Solicitor found guilty of professional misconduct loses appeal
Michael O’Sullivan challenges findings of Solicitors Disciplinary Tribunal
A solicitor who was ordered to only continue practicing under supervision after being found guilty of professional misconduct has lost an appeal against the decision.
In 2016, Michael O’Sullivan, formerly principal of Michael O’Sullivan & Co Solicitors, Baggot Hall, Lower Baggot Street, Dublin, lost a High Court challenge to findings that he only work as an assistant to another solicitor, pay €10,000 to the Law Society’s compensation fund and pay €6,774 restitution to a former client.
It arose out of a Solicitors Disciplinary Tribunal finding that he retained some €44,000 from a €100,000 court settlement without agreement of the former client even though those costs would also be recovered from the defendants in the case. Mr O’Sullivan later paid the money to the former client.
The High Court judge, rejecting his challenge to the tribunal’s findings, said Mr O’Sullivan “clearly needs supervision”.
On Friday, the Court of Appeal dismissed all grounds of his appeal including his claim that his constitutional and European Convention rights were breached.
Mr Justice Michael Peart, on behalf of the three-judge appeal court, said the High Court was correct to refuse to adjourn the main disciplinary matter until the constitutional and European Convention matters were first dealt with. This was entirely consistent with previous case law, he said.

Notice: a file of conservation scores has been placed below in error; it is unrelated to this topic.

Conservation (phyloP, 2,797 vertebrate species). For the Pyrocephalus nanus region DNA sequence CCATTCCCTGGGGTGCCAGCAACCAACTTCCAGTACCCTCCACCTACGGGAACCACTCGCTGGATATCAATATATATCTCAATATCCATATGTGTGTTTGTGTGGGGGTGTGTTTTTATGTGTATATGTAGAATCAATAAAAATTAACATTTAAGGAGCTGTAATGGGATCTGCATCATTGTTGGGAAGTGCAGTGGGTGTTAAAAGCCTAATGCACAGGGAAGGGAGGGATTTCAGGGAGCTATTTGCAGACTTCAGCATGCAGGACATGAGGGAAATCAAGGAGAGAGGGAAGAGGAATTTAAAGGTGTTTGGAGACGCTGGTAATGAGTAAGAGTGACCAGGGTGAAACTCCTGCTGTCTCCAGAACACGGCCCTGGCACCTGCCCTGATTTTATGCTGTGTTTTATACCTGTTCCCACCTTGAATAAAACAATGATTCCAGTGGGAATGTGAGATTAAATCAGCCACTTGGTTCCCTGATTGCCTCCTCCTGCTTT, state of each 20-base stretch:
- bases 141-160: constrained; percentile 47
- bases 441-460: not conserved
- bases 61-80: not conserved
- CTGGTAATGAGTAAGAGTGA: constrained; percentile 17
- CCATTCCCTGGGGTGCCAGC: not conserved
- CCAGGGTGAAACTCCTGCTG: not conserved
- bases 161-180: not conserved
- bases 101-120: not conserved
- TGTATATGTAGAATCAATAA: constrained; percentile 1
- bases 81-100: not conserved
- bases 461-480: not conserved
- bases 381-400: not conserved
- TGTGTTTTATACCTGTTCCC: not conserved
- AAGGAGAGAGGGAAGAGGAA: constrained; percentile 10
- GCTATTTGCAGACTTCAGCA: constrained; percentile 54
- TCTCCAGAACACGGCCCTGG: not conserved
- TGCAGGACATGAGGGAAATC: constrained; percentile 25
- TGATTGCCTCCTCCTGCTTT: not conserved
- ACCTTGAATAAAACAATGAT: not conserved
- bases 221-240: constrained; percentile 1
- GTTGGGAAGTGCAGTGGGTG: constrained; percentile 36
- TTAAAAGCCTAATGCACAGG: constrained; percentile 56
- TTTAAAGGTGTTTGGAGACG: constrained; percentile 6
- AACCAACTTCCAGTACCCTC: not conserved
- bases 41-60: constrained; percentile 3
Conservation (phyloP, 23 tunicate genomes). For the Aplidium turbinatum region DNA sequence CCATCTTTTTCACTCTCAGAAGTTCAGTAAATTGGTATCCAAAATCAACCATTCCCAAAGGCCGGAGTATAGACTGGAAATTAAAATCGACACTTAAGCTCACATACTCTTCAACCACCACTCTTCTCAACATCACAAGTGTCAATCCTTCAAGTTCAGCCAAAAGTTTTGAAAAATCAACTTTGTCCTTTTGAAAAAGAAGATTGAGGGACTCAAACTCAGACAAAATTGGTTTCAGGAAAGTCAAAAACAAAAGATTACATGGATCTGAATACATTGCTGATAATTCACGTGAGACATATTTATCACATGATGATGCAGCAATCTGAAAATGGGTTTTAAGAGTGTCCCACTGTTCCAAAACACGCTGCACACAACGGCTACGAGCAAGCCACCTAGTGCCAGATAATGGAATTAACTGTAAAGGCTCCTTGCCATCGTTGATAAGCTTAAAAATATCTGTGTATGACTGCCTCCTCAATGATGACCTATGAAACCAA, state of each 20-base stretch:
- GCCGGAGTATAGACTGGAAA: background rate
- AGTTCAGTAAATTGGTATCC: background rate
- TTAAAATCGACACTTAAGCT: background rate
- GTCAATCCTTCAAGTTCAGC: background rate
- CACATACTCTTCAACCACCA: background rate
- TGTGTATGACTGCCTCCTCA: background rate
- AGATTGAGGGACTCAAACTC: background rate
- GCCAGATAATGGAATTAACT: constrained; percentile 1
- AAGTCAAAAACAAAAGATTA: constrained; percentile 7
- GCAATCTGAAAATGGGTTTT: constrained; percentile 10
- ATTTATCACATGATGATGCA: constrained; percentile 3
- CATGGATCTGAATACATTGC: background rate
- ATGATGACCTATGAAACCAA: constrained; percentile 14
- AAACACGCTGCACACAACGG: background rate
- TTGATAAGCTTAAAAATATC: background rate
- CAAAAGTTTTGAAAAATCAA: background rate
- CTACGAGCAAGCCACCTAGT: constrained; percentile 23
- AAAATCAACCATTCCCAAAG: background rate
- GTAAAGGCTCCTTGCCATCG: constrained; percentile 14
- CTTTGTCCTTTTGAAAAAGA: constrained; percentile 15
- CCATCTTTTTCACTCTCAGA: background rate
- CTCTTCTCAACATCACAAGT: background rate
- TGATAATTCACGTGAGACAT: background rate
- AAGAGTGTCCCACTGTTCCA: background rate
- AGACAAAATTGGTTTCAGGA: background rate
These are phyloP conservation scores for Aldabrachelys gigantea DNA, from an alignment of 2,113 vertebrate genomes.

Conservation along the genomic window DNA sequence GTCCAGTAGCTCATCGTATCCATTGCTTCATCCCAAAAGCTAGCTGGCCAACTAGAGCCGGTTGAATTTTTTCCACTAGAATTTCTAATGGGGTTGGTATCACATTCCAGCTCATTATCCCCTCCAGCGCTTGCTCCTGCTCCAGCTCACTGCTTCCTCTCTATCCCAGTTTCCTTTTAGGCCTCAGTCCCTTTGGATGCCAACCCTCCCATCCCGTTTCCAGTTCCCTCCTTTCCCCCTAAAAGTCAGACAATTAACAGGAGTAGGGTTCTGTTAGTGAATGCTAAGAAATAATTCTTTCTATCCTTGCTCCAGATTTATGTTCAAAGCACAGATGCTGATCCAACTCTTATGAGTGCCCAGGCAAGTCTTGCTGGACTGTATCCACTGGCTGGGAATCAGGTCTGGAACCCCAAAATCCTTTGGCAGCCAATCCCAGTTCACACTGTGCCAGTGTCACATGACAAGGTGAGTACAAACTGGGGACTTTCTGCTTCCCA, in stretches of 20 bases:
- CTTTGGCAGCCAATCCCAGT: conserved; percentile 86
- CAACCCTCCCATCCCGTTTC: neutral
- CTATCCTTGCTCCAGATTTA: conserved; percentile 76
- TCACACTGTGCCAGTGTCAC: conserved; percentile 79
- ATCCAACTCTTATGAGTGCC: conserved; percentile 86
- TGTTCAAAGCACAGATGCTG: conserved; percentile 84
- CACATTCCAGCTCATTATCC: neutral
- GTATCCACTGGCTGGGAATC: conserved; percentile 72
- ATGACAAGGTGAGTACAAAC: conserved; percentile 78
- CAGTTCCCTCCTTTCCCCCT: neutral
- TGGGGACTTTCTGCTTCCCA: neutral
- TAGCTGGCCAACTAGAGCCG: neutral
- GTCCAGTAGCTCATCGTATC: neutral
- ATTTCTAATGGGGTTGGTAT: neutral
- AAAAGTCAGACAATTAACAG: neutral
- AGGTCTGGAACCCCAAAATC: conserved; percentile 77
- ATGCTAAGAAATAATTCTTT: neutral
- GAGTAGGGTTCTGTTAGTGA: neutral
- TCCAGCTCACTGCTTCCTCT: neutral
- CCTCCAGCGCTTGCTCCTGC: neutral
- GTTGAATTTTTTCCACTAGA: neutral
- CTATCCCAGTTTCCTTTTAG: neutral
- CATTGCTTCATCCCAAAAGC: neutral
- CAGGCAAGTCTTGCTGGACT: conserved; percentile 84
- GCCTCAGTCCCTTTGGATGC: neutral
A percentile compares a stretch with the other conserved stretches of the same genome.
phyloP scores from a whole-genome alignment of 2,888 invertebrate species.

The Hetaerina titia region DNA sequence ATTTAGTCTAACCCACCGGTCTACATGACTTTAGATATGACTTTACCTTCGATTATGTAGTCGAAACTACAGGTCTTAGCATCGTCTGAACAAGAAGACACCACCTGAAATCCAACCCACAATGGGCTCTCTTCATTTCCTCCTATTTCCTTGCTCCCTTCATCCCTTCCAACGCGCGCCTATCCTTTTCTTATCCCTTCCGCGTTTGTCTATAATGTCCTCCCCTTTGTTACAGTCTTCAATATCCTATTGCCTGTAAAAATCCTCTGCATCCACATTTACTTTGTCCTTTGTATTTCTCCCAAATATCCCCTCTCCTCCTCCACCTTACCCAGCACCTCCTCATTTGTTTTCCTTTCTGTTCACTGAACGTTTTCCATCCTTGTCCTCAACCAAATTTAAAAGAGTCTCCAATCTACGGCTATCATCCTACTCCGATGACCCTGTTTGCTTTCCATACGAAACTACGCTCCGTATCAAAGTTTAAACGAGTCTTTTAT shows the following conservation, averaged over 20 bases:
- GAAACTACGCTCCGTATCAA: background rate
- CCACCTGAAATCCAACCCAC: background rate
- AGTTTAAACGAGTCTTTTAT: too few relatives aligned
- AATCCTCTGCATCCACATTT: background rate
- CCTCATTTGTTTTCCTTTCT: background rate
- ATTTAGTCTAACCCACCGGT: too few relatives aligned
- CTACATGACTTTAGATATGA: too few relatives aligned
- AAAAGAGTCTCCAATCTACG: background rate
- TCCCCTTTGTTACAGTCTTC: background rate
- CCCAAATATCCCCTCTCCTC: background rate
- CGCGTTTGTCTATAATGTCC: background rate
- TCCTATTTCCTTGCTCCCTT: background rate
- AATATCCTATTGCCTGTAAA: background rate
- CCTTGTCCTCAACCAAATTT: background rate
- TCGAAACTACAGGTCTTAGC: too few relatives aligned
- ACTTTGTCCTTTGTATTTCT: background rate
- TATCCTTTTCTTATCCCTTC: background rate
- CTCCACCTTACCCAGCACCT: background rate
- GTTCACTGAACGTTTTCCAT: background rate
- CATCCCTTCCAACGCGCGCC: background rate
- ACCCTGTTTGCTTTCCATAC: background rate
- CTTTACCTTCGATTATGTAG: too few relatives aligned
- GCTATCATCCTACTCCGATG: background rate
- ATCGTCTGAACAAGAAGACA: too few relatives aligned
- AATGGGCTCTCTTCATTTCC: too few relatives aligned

He also dismissed Mr O’Sullivan’s ground that fair procedures had been breached by the refusal of the High Court judge to accept, without oral evidence, the tribunal’s findings of misconduct against him.
Mr O’Sullivan’s argument that it was incumbent on the High Court to make its own findings of misconduct, rather than just accepting the tribunal findings, was fundamentally flawed.
Mr Justice Peart said he had failed to avail of his entitlement to appeal the tribunal’s finding and that made them conclusive and final.
Mr O’Sullivan had also claimed it would be impossible for him to gain employment - as an assistant solicitor - and the sanction therefore was career-ending and disproportionate.
The appeal court found the question of what sanction to impose was a matter for the High Court judge’s discretion and it was satisfied there was no error of manifest injustice in its decision.